USB 3.0 offers better specifications for power management. "We will move to an interrupt-driven architecture where your PC can ignore the connected device till the latter actually does something," says Kleynhans. "That can really lower the power consumption."

It also has better power output, 900 milliamps compared to 100 milliamps with USB 2.0. That means up to four devices can be charged from a single USB port and charged faster.

Standardizing the specifications for USB 3.0 hasn't been easy. Two months ago, Intel released part of the draft specifications for USB 3.0 to developers resolving a dispute between it, Nvidia and AMD over it.

Nvidia and AMD claimed that Intel was not sharing the specifications that potentially compete with it. Intel denied it.

"There was some debate between us," says Moorhead, "but we have buried the hatchet and we are all in the same boat now."

USB Implementers Forum chairman Jeff Ravencraft declined to be available for comment.

While USB 3.0 devices are coming soon, consumers won't immediately see all the benefits. "You can get the USB 3.0 speeds only when one 3.0 device connects to another," says Gartner's Kleynhans. So the latest SuperSpeed USB-enabled devices connecting to older PCs running USB 2.0 or lower will experience data transfer rates that are much slower.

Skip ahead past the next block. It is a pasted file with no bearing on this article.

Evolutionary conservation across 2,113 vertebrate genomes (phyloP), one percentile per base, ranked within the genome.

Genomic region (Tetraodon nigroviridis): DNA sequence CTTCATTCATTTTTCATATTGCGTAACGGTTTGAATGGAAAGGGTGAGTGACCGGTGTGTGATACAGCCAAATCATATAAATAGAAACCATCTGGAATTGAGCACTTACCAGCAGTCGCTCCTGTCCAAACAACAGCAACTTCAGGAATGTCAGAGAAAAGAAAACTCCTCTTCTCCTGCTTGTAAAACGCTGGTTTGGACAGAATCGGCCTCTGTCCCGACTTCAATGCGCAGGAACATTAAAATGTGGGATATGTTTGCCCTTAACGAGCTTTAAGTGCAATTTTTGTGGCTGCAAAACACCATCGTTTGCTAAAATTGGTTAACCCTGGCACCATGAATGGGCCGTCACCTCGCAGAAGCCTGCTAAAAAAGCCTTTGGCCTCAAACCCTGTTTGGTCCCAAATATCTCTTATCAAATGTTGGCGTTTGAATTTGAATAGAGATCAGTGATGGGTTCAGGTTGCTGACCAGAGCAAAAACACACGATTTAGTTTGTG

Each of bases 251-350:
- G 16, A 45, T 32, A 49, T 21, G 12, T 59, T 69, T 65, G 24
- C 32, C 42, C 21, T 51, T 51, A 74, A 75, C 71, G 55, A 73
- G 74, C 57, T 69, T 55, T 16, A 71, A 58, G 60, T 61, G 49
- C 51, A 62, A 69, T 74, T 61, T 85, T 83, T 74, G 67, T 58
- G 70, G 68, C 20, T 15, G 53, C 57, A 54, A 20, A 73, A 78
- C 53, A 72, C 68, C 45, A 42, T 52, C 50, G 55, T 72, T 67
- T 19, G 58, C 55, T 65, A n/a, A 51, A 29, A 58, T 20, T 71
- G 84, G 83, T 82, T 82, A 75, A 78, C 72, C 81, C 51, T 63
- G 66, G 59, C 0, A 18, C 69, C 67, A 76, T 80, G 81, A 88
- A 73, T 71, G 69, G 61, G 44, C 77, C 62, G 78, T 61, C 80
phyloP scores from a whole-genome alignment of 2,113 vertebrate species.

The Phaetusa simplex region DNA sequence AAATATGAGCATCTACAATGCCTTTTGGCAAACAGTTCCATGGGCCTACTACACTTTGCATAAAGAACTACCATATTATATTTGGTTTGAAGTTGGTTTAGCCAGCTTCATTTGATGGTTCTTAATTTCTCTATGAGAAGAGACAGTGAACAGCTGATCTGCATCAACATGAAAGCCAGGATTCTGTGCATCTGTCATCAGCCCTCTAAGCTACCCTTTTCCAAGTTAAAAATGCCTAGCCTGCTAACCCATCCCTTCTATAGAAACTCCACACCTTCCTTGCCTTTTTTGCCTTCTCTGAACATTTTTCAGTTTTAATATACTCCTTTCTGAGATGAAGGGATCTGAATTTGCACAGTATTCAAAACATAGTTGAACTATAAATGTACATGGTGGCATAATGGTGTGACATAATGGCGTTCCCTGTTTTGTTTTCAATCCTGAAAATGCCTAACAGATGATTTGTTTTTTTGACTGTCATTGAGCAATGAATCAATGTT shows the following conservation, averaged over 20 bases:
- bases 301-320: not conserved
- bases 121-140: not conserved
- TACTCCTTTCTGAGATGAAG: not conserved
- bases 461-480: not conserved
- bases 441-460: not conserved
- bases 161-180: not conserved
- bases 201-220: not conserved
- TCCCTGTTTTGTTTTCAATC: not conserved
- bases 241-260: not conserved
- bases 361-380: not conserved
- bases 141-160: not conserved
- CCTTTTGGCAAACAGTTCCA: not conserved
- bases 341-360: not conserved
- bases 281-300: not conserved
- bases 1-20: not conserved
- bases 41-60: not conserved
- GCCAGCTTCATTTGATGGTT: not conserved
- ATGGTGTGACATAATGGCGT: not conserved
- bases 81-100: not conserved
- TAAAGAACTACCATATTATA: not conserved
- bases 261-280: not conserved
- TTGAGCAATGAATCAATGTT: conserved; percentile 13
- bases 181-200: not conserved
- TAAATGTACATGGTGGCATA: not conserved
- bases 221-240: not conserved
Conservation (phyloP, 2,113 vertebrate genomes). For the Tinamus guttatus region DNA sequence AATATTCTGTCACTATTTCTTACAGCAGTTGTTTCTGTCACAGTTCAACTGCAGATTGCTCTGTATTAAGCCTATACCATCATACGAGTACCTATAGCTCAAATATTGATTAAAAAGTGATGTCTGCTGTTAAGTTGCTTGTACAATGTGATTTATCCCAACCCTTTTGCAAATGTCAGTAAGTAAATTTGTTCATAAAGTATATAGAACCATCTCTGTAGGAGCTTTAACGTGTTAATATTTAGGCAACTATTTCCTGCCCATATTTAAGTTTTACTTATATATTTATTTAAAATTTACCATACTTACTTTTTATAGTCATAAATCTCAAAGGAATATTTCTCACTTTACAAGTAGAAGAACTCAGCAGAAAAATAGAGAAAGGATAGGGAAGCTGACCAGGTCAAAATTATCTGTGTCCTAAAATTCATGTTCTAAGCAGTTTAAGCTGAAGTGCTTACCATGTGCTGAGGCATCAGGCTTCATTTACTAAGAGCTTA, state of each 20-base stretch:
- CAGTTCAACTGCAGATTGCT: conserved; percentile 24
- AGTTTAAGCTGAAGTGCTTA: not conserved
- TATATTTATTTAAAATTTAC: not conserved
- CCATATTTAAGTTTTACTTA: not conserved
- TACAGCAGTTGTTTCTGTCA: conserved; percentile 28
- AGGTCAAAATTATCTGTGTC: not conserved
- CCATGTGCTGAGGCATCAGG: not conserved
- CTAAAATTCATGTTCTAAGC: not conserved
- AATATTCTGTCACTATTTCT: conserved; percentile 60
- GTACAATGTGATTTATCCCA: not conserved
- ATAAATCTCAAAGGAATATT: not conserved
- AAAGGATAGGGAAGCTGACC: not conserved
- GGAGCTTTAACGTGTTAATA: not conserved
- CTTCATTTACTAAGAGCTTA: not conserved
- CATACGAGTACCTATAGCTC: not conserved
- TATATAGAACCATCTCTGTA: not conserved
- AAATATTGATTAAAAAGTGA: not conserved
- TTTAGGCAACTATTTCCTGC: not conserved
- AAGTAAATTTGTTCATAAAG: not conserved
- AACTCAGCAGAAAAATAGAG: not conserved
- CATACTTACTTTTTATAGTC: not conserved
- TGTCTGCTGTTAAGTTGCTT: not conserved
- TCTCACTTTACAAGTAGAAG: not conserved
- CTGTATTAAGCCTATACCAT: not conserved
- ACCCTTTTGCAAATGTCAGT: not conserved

Killing FireWire

USB 3.0 is likely to signal the death of FireWire/IEEE 1394, a competing interface standard also known as i.Link and Lynx. Today, the industry is bifurcated between IEEE 1394 and USB 2.0. Many devices support both, though a single standard would be optimal.

"If we are all aligned, we are saving money and development time for the industry," says Moorhead.

With Apple seemingly taking step away from FireWire, it seems like USB could gain the upper hand. Apple's newly introduced MacBook computers lack a FireWire port and instead has USB. MacBook Pro still sports FireWire 800.

That leaves Sony as one of the few remaining proponents of the standard.

"FireWire stably declining in most markets and USB 3.0 will continue that trend," says O'Rourke. "We could see USB emerge as the standardization of a high-speed interconnect."

Monday's first USB 3.0 developer conference will be a big step towards that, say experts. "It's for everyone in the USB value chain, from chip makers to software makers to learn the new USB standard and get on it," says O'Rourke.